|Publication number||US5788716 A|
|Application number||US 08/782,278|
|Publication date||Aug 4, 1998|
|Filing date||Jan 13, 1997|
|Priority date||Jan 13, 1997|
|Publication number||08782278, 782278, US 5788716 A, US 5788716A, US-A-5788716, US5788716 A, US5788716A|
|Inventors||Myles S. Kobren, Joseph C. Segen|
|Original Assignee||Kobren; Myles S., Segen; Joseph C.|
|Export Citation||BiBTeX, EndNote, RefMan|
|Patent Citations (3), Referenced by (45), Classifications (13), Legal Events (3)|
|External Links: USPTO, USPTO Assignment, Espacenet|
The field of the invention is medical devices and more specifically surgical instruments and methods for the ligation and biopsy of Fallopian tubes.
During each menstrual cycle, one ovary releases an egg. The egg travels through the Fallopian tube to the uterus. One way to effect sterilization in women is to cut and tie Fallopian tubes. An alternative is to use an instrument with which the Fallopian tubes are electrically cauterized and coagulated. That is a presently widely used surgical procedure called "laparoscopic tubular sterilization" (viewing with a laparoscope). The terms "laparoscopic" and "endoscopic" refer to minimally invasive surgical procedures in which instruments such as cutters, retractors, suture tie devices, forceps, etc., are introduced through a small tube (trochar sleeve) which has been inserted through the patient's skin. The surgical site is viewed with a laparoscope, which is an optical device generally using optic fibers, introduced through, or in place of, the tube (trochar sleeve) and may be used to perform video surgery. The terms "tubular ligation" and "tubular sterilization" refer to cutting or closing the Fallopian tubes.
At present, the surgeon will use a trochar to form an entrance hole through the patient's skin. Its tubular portion, 5 mm (millimeters) to 15 mm and typically 10 mm in diameter of its internal bore, will be left in place so that instruments may be inserted, and withdrawn, therethrough. A forceps (gripping or holding device) is introduced through the trochar tube to elevate the Fallopian tube and to cauterize the tube. Such cauterization uses high voltage and performs two functions, namely (1) it severs the tube and (2) it prevents blood flow from the two severed ends by coagulation.
However, such cauterization may have serious adverse side effects, due to sparks from high voltage. For example, a burn or hole may accidentally be formed in adjacent organs. Such burns may not be apparent at the time of the operation, but may later cause complications, requiring treatment and further surgery. Burns arising from tubal coagulation are an important cause of medical malpractice actions.
In addition, the surgeon, by accident, may cauterize the round ligament, which looks like the Fallopian tube. Since there is no tissue sample (biopsy) obtained, there is no positive way of knowing that the operation closed the Fallopian tube and not the round ligament.
A commonly used instrument for such laparoscopic tubular ligations is the "bipolar forceps for tubal coagulation" available from ELMED (Germany). It is available in 30 cm and 44 cm lengths and provides a forceps with two fingers (extensions) through which electrical current is passed.
In U.S. Pat. No. 5,336,231 to Adair, a laparoscopic surgical device positions a tissue and ligates the tissue using a loop of suture material. An electrical wire in the form of a hook coagulates the ligated tissue and a cutting blade is used to cut the tissue.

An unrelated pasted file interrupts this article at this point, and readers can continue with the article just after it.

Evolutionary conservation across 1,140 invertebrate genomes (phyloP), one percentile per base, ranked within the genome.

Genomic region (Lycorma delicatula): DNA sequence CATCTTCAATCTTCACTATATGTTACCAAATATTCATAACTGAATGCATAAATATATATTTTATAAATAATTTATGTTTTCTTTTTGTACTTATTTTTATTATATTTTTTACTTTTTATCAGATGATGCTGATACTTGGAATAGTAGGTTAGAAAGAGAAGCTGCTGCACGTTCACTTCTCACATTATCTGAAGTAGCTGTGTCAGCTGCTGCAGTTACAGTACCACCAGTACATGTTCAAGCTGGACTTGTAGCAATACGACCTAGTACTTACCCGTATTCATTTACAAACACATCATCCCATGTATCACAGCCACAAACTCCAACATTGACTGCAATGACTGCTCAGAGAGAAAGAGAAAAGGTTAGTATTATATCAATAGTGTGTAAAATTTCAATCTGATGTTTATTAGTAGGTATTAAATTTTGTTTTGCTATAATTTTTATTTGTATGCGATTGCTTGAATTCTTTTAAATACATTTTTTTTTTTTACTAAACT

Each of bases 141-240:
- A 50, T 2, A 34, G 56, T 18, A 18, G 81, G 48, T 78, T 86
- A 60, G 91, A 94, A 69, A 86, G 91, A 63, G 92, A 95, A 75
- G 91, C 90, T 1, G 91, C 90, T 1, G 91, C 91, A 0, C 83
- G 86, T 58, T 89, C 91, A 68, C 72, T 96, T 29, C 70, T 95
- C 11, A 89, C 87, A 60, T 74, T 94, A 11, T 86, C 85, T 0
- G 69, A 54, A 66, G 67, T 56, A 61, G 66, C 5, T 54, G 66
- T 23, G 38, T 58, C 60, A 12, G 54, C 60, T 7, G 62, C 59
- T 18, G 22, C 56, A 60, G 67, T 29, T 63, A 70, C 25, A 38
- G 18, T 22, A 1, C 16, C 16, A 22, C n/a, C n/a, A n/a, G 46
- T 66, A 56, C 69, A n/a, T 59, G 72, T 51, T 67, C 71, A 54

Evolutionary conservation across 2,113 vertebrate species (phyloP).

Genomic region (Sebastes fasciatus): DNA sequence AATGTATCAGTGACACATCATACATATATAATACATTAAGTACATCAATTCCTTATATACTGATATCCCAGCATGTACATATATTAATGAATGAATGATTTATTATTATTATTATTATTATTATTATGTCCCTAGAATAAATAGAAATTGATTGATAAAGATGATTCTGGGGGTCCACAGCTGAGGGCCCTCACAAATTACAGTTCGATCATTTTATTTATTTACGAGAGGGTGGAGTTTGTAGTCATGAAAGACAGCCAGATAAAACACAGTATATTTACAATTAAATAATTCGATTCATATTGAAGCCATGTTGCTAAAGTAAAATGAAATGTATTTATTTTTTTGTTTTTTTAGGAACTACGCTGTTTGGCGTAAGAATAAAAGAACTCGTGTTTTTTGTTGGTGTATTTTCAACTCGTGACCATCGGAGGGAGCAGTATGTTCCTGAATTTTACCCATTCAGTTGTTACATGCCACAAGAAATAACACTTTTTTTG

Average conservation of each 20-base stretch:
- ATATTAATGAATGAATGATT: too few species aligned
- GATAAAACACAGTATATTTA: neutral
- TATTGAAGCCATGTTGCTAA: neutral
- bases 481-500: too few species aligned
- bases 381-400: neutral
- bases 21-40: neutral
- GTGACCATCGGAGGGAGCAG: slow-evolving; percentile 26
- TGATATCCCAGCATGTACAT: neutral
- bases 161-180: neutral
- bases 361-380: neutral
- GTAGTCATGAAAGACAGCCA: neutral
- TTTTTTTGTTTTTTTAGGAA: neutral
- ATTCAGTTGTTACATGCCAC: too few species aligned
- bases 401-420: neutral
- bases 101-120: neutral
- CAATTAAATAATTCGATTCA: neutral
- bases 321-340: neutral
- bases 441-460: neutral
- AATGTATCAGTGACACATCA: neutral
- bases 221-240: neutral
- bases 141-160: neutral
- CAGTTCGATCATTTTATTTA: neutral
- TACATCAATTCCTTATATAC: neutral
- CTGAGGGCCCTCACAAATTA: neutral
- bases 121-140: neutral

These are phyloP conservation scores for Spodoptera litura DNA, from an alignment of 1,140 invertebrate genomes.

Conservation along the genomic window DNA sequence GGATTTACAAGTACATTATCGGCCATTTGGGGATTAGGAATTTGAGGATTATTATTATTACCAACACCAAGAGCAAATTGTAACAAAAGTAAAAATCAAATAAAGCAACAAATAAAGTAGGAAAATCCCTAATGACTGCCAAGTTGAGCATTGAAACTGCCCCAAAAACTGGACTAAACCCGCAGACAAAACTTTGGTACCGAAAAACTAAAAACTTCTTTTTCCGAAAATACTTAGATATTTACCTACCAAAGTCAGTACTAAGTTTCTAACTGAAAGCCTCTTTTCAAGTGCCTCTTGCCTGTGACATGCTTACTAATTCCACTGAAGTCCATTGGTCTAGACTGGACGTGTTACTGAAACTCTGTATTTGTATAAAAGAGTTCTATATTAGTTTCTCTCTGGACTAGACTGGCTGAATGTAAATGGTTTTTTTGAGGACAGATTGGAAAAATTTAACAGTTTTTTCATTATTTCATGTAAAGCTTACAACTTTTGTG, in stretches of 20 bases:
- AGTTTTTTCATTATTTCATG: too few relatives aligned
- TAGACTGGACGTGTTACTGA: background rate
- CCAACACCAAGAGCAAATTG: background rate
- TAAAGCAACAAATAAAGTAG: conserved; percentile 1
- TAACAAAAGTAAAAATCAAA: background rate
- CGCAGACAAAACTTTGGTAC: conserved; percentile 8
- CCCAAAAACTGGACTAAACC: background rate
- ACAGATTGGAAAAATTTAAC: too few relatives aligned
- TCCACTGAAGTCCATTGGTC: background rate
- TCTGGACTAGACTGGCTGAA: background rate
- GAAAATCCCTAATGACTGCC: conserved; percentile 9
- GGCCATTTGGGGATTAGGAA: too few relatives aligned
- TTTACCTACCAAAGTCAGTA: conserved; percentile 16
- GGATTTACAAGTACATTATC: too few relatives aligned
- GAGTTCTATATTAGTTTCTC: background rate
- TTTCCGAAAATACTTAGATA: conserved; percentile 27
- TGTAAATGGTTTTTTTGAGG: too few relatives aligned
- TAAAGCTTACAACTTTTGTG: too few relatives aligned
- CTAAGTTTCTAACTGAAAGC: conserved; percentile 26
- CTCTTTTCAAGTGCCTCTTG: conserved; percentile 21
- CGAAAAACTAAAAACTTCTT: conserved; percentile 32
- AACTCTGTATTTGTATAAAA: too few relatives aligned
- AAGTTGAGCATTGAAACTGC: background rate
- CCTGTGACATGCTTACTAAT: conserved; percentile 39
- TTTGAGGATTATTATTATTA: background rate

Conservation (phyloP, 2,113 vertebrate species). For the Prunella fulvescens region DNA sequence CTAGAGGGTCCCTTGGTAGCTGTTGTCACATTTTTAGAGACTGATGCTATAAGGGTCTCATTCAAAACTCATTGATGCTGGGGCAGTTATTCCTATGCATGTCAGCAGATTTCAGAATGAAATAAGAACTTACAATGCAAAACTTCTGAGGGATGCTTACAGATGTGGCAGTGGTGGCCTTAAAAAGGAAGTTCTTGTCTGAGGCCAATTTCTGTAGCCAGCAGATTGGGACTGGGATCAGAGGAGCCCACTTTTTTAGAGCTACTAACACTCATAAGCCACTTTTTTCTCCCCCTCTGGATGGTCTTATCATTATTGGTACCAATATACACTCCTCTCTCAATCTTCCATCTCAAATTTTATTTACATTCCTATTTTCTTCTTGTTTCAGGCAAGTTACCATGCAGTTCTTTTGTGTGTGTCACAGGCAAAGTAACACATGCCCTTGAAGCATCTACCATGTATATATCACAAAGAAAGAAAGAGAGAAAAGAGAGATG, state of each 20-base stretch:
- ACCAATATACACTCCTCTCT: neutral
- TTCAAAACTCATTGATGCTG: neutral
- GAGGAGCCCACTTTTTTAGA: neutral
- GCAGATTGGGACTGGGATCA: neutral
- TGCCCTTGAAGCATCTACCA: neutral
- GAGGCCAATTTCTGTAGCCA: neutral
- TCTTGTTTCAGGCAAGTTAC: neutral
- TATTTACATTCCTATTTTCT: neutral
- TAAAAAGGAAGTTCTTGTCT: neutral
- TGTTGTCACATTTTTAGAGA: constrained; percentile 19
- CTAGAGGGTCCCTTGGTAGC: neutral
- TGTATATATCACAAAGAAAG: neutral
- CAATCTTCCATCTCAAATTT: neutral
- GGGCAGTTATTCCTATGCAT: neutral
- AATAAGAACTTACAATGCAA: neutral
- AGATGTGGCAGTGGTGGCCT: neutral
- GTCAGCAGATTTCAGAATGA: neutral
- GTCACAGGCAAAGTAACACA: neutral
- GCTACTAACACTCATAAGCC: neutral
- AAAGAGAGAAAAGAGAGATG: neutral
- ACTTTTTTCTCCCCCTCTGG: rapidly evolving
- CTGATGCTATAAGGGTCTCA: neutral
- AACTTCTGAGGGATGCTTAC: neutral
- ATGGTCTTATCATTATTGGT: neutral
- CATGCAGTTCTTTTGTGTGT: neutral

U.S. Pat. No. 4,325,377 to Boebel relates to a surgical forceps that applies a clip to a Fallopian tube during a tubal ligation. The forceps may be inserted through a trochar sleeve.
U.S. Pat. No. 4,869,268 to Yoon describes a multi-purpose surgical device for occluding an anatomical tube, such as a Fallopian tube. In one embodiment it applies a stretchable clip to the tube. A forceps for taking a biopsy is also disclosed, as a separate instrument.
U.S. Pat. No. 3,834,392 describes a system in which a flexible forceps is inserted through a laparoscope to close the Fallopian tube either by electrical oscillations or a clamp.
In accordance with the present invention there is provided a Fallopian tube stapling, cutting and biopsy instrument. The instrument operates without electricity, so there is no danger of burns to adjacent tissue caused by sparks from high voltage. It acts as a biopsy instrument and retrieves a tissue sample from the surgical site, which may be analyzed in a laboratory to insure that the Fallopian tube was cut, and not the patient's round ligament. The instrument is sufficiently small in diameter, less than 10 mm, so that it may be inserted and operated within a trochar sleeve or a laparoscopic device.
The instrument has a grip handle at its proximate end which is held in the surgeon's hand, the "surgeon" being the gynecologist or other user. It also has a finger grip and a button which are adapted to be operated by the surgeon's fingers. The finger grip is connected to a body member which slides on a rod fixed to the handle grip. A clamp member is fixed on the end of the rod and an inverted "U" shaped staple (clamp) is positioned between the distal end of the body member and the clamp member. A forceps, attached to the button, is advanced so that its fingers are positioned around the Fallopian tube. Then the staple is dropped over the Fallopian tube and the body member is advanced to close the staple on the Fallopian tube. A cutting member is then advanced and severs the Fallopian tube at two separated places. The instrument is then withdrawn from the patient with a severed segment of the Fallopian tube held by the fingers of the forceps for later laboratory analysis.
The instrument has pulled up the Fallopian tube using the forceps' fingers; placed and closed a staple on the Fallopian tube to prevent bleeding; cut the Fallopian tube in two places; and removed the severed Fallopian tube segment for laboratory analysis.
The accompanying drawings show preferred embodiments of the present invention and should be considered along with the detailed description. In the drawings:
FIG. 1A is a side cross-sectional view of the first embodiment of the present invention in its non-deployed position, i.e., the distal end is at the surgical site but the Fallopian tube has not yet been lifted by the forceps;
FIG. 1B is a cross-sectional view taken along line B--B looking in the direction of the arrows;
FIG. 1C is a cross-sectional view of an alternative embodiment;